If you are like me you have been checking the Conflux
One thing that immediately leaps out from the revealed cards is that players will be able to reap big time rewards for stretching their mana bases to the breaking point. The Visual Spoiler shows off five different cards with all five colors of mana in their mana cost and another three that have activated abilities that cost . Without a doubt the card that is most intriguing to me is the Maelstrom Archangel. It gives me the same funny feeling I got when I first got an advance peek at Mind's Desire on the Scourge spoiler.
Now ... I don't think this is broken in quite the same format-defining way that Mind's Desire has turned out to be every other Extended season or so but there is something completely alluring to me about the ability to play cards without paying their casting cost. I have already begun quietly gathering my play set of Bloom Tenders so I can live the dream of a turn-three Maelstrom Archangel. Okay that is actually just the mere fantasy ... The actual dream involves a Crimson Wisps to give the Archangel haste, followed by a free Violent Ultimatum wiping out the three lands on my opponent's side of the board.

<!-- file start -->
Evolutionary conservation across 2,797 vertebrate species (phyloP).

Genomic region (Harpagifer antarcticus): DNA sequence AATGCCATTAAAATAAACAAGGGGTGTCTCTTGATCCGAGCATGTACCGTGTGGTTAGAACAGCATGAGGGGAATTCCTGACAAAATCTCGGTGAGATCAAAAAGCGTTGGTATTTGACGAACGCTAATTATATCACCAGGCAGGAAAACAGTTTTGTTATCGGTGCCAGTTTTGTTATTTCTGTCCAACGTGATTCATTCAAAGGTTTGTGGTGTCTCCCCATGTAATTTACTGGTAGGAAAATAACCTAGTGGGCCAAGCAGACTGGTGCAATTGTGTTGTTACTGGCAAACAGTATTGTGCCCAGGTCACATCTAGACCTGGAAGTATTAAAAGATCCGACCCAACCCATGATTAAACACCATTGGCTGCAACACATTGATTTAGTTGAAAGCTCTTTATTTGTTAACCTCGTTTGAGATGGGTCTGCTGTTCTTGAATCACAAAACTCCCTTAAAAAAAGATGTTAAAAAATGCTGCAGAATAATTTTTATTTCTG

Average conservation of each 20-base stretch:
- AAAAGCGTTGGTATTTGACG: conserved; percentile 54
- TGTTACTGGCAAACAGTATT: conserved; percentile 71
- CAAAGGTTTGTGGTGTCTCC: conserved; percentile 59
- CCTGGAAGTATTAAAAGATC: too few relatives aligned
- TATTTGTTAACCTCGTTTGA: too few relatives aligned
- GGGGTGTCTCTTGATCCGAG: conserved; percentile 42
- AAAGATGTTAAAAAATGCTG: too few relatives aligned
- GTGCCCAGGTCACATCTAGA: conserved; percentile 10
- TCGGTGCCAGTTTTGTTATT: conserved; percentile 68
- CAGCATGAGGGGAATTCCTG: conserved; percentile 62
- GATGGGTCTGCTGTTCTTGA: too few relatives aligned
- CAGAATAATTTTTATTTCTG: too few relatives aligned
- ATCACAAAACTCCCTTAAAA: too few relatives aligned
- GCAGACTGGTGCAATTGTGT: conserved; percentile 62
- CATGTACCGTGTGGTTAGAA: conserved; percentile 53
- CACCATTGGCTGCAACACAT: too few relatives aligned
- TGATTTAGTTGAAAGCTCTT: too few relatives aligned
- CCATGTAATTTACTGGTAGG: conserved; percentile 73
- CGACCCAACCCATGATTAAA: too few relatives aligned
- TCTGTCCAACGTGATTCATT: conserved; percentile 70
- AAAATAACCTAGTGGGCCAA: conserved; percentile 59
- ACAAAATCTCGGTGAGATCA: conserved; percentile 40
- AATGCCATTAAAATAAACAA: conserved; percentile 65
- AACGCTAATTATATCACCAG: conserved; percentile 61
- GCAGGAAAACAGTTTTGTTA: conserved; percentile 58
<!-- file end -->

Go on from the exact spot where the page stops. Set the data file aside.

Of course one of the big problems with playing a creature is that every single color-specific piece of removal will work against it. Sure, this class of creatures is Terror-proof but they fall to every Slay, Execute, and whatever new treats Conflux might introduce to the party. That makes Child of Alara quite a formidable threat for anyone who can afford the cost. Assuming you have a removal spell for the 6/6 trampler it could come at the cost of all nonland permanents. Well, if you kill it, anyway. If Child of Alara starts playing in Constructed sandboxes then I imagine players will be looking for good ways to remove creatures from the game.